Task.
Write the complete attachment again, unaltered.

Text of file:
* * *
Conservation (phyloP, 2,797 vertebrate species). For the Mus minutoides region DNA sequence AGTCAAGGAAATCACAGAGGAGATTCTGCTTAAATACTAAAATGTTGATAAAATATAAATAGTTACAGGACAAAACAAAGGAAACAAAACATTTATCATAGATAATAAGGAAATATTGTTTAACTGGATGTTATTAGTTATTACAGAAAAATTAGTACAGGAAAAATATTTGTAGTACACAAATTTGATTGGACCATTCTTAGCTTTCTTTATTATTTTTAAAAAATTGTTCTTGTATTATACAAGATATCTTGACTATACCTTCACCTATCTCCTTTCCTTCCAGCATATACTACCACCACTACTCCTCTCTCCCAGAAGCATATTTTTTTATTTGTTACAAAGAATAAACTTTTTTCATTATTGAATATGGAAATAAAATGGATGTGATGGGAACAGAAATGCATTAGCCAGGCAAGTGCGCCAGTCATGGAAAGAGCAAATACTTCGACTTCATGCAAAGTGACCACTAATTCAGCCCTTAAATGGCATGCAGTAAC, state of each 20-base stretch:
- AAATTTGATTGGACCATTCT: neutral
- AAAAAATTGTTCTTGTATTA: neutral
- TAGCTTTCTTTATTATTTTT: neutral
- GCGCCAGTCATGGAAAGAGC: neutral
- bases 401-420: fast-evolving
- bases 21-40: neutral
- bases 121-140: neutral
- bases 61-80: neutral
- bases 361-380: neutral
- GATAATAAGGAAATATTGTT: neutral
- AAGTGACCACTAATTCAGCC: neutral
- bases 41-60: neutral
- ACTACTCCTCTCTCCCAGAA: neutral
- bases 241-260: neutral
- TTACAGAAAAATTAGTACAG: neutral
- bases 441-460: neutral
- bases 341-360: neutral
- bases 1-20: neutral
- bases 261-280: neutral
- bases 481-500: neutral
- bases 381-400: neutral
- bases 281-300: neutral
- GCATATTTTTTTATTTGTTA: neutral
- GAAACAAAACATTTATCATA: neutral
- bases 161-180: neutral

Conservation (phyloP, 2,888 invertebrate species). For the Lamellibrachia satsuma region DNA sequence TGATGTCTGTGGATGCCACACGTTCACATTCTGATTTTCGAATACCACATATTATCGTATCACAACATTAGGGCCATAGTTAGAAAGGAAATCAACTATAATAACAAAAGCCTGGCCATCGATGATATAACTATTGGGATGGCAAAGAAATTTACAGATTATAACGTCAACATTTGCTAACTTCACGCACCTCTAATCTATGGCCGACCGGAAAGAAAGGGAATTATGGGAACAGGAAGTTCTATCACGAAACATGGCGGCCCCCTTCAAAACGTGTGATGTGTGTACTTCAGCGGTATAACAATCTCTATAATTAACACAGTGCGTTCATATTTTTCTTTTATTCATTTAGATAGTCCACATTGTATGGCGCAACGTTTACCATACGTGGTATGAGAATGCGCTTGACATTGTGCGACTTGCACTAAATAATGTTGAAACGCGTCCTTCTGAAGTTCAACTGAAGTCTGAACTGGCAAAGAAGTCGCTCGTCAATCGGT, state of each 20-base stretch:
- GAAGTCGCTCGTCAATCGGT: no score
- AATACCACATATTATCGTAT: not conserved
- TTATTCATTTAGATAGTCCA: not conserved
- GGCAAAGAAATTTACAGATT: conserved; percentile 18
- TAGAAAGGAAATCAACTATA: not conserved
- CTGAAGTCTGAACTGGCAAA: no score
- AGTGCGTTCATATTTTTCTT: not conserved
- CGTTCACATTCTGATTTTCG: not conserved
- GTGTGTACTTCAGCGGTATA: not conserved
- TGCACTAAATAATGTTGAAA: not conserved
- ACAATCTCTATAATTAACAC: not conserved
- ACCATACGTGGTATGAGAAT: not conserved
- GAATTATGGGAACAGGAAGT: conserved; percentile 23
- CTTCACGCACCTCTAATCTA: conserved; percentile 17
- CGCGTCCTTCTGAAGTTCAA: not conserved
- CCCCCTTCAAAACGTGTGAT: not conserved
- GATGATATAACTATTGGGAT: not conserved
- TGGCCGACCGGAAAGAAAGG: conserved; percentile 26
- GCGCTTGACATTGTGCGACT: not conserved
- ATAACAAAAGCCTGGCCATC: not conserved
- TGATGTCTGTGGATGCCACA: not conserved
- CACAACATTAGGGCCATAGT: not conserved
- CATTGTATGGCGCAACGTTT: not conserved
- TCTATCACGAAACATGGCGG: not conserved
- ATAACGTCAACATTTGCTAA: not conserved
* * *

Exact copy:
Conservation (phyloP, 2,797 vertebrate species). For the Mus minutoides region DNA sequence AGTCAAGGAAATCACAGAGGAGATTCTGCTTAAATACTAAAATGTTGATAAAATATAAATAGTTACAGGACAAAACAAAGGAAACAAAACATTTATCATAGATAATAAGGAAATATTGTTTAACTGGATGTTATTAGTTATTACAGAAAAATTAGTACAGGAAAAATATTTGTAGTACACAAATTTGATTGGACCATTCTTAGCTTTCTTTATTATTTTTAAAAAATTGTTCTTGTATTATACAAGATATCTTGACTATACCTTCACCTATCTCCTTTCCTTCCAGCATATACTACCACCACTACTCCTCTCTCCCAGAAGCATATTTTTTTATTTGTTACAAAGAATAAACTTTTTTCATTATTGAATATGGAAATAAAATGGATGTGATGGGAACAGAAATGCATTAGCCAGGCAAGTGCGCCAGTCATGGAAAGAGCAAATACTTCGACTTCATGCAAAGTGACCACTAATTCAGCCCTTAAATGGCATGCAGTAAC, state of each 20-base stretch:
- AAATTTGATTGGACCATTCT: neutral
- AAAAAATTGTTCTTGTATTA: neutral
- TAGCTTTCTTTATTATTTTT: neutral
- GCGCCAGTCATGGAAAGAGC: neutral
- bases 401-420: fast-evolving
- bases 21-40: neutral
- bases 121-140: neutral
- bases 61-80: neutral
- bases 361-380: neutral
- GATAATAAGGAAATATTGTT: neutral
- AAGTGACCACTAATTCAGCC: neutral
- bases 41-60: neutral
- ACTACTCCTCTCTCCCAGAA: neutral
- bases 241-260: neutral
- TTACAGAAAAATTAGTACAG: neutral
- bases 441-460: neutral
- bases 341-360: neutral
- bases 1-20: neutral
- bases 261-280: neutral
- bases 481-500: neutral
- bases 381-400: neutral
- bases 281-300: neutral
- GCATATTTTTTTATTTGTTA: neutral
- GAAACAAAACATTTATCATA: neutral
- bases 161-180: neutral

Conservation (phyloP, 2,888 invertebrate species). For the Lamellibrachia satsuma region DNA sequence TGATGTCTGTGGATGCCACACGTTCACATTCTGATTTTCGAATACCACATATTATCGTATCACAACATTAGGGCCATAGTTAGAAAGGAAATCAACTATAATAACAAAAGCCTGGCCATCGATGATATAACTATTGGGATGGCAAAGAAATTTACAGATTATAACGTCAACATTTGCTAACTTCACGCACCTCTAATCTATGGCCGACCGGAAAGAAAGGGAATTATGGGAACAGGAAGTTCTATCACGAAACATGGCGGCCCCCTTCAAAACGTGTGATGTGTGTACTTCAGCGGTATAACAATCTCTATAATTAACACAGTGCGTTCATATTTTTCTTTTATTCATTTAGATAGTCCACATTGTATGGCGCAACGTTTACCATACGTGGTATGAGAATGCGCTTGACATTGTGCGACTTGCACTAAATAATGTTGAAACGCGTCCTTCTGAAGTTCAACTGAAGTCTGAACTGGCAAAGAAGTCGCTCGTCAATCGGT, state of each 20-base stretch:
- GAAGTCGCTCGTCAATCGGT: no score
- AATACCACATATTATCGTAT: not conserved
- TTATTCATTTAGATAGTCCA: not conserved
- GGCAAAGAAATTTACAGATT: conserved; percentile 18
- TAGAAAGGAAATCAACTATA: not conserved
- CTGAAGTCTGAACTGGCAAA: no score
- AGTGCGTTCATATTTTTCTT: not conserved
- CGTTCACATTCTGATTTTCG: not conserved
- GTGTGTACTTCAGCGGTATA: not conserved
- TGCACTAAATAATGTTGAAA: not conserved
- ACAATCTCTATAATTAACAC: not conserved
- ACCATACGTGGTATGAGAAT: not conserved
- GAATTATGGGAACAGGAAGT: conserved; percentile 23
- CTTCACGCACCTCTAATCTA: conserved; percentile 17
- CGCGTCCTTCTGAAGTTCAA: not conserved
- CCCCCTTCAAAACGTGTGAT: not conserved
- GATGATATAACTATTGGGAT: not conserved
- TGGCCGACCGGAAAGAAAGG: conserved; percentile 26
- GCGCTTGACATTGTGCGACT: not conserved
- ATAACAAAAGCCTGGCCATC: not conserved
- TGATGTCTGTGGATGCCACA: not conserved
- CACAACATTAGGGCCATAGT: not conserved
- CATTGTATGGCGCAACGTTT: not conserved
- TCTATCACGAAACATGGCGG: not conserved
- ATAACGTCAACATTTGCTAA: not conserved